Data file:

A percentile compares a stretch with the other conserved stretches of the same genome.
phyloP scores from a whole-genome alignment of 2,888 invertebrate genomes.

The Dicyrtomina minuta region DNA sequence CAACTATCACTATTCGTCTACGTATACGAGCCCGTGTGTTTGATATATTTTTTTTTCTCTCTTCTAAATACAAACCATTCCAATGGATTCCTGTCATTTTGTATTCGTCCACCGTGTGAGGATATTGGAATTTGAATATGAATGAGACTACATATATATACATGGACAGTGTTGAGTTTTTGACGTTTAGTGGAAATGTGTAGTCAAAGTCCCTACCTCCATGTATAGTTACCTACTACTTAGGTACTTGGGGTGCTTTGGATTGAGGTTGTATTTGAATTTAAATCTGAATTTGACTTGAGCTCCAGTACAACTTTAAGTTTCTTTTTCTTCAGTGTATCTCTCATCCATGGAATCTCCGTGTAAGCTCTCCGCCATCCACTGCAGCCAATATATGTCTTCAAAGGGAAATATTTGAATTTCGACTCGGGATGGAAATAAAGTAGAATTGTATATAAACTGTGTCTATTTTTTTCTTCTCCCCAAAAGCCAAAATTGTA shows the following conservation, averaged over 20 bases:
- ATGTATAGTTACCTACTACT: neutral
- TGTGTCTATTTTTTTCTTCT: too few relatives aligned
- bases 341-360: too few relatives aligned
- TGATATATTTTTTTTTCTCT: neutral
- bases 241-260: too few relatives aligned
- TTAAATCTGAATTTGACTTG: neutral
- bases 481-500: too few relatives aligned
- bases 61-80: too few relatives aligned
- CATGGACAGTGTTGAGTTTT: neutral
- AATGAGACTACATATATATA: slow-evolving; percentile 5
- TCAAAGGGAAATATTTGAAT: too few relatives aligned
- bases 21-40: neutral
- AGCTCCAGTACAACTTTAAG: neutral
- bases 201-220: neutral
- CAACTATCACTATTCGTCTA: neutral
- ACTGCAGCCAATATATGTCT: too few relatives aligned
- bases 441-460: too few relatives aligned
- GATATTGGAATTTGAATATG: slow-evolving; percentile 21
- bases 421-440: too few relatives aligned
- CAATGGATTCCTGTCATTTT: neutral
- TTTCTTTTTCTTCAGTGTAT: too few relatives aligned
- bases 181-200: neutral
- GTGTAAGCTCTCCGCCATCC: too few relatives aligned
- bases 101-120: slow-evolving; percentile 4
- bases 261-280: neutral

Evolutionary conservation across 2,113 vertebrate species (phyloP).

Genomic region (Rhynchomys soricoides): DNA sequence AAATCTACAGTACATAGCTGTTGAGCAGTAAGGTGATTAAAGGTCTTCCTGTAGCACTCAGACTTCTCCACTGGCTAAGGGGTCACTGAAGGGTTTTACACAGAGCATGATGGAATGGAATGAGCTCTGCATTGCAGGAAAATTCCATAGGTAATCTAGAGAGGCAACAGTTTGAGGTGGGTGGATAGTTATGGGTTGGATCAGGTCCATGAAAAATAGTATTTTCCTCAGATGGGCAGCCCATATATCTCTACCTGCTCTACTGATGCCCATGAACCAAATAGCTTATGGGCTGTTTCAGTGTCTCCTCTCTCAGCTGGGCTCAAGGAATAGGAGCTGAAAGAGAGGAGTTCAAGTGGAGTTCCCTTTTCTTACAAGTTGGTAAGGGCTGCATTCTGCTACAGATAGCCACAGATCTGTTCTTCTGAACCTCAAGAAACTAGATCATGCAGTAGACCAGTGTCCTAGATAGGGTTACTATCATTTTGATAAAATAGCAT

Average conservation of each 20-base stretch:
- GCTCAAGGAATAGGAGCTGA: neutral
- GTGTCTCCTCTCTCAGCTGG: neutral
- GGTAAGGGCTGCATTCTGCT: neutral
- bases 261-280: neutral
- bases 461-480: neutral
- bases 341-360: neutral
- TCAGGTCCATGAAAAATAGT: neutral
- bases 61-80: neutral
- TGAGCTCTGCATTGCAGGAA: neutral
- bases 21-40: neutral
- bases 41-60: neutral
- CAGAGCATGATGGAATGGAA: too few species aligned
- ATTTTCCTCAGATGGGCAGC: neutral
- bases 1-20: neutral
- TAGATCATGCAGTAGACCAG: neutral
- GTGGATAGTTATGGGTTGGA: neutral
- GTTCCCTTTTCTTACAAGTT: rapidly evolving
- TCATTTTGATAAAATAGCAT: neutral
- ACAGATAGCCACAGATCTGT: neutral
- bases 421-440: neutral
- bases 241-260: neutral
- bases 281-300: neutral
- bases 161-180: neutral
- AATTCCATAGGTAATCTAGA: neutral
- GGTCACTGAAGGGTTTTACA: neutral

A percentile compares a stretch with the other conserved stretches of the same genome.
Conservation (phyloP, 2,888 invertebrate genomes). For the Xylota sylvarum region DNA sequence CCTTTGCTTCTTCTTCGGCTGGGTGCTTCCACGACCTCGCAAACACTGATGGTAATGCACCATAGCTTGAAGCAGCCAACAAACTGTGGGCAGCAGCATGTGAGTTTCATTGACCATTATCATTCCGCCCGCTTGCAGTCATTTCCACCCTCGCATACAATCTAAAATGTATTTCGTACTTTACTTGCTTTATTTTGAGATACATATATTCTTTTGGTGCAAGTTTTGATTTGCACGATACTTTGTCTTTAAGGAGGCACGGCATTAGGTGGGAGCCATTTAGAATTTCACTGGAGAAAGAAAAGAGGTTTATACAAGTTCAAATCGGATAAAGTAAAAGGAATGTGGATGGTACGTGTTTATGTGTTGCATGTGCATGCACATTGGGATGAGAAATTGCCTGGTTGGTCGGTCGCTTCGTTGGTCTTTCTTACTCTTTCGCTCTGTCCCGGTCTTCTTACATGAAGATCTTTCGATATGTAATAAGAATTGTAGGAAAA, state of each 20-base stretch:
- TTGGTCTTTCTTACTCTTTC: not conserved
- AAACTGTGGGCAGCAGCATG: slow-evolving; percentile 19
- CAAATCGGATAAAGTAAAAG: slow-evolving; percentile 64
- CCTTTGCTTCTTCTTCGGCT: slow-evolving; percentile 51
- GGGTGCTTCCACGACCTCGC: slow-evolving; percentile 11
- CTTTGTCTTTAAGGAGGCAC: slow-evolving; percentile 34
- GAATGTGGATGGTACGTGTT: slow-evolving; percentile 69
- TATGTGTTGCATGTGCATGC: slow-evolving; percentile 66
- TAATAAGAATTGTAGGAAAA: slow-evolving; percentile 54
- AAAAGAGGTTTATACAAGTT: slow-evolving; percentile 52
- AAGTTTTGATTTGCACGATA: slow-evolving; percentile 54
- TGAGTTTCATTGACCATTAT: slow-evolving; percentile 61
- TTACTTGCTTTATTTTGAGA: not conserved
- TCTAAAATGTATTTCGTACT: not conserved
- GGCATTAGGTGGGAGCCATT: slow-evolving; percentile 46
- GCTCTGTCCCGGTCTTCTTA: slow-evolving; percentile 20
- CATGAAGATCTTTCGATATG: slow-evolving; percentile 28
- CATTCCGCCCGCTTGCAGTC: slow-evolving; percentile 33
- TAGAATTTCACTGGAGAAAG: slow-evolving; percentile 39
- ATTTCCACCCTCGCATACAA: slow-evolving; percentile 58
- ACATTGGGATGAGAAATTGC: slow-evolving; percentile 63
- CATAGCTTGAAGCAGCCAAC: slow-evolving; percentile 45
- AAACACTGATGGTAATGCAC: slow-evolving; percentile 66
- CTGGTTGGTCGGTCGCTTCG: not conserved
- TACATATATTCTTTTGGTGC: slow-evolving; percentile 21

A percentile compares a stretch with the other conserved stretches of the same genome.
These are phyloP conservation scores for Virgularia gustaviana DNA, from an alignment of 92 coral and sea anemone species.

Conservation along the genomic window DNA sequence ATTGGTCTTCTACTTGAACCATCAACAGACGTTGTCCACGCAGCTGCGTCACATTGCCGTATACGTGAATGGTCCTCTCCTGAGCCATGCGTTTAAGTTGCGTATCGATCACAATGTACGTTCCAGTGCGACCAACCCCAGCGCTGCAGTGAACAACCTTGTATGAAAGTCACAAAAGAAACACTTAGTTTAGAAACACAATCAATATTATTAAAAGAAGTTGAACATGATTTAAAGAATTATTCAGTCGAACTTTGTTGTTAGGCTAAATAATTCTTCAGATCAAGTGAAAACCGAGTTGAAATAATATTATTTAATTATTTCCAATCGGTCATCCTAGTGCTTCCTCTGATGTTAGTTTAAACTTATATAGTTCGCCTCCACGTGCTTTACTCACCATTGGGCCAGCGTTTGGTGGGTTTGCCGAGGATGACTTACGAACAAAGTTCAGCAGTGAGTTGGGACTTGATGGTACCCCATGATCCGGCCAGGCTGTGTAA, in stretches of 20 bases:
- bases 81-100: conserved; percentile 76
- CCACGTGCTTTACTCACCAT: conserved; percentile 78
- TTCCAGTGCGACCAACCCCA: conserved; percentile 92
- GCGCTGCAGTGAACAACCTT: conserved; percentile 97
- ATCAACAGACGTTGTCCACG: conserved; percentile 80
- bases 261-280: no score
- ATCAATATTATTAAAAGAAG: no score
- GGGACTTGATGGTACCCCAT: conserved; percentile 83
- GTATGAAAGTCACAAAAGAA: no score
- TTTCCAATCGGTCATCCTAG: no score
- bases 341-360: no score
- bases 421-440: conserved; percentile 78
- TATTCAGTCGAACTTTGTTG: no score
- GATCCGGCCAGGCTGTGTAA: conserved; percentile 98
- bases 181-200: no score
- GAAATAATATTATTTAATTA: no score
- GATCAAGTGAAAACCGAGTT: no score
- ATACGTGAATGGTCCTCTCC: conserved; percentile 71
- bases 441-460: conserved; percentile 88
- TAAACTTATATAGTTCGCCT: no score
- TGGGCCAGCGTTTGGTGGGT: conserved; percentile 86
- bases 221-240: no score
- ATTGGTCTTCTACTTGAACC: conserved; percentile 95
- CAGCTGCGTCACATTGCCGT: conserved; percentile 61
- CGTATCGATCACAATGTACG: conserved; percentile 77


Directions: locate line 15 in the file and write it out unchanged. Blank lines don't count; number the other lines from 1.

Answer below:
- bases 21-40: neutral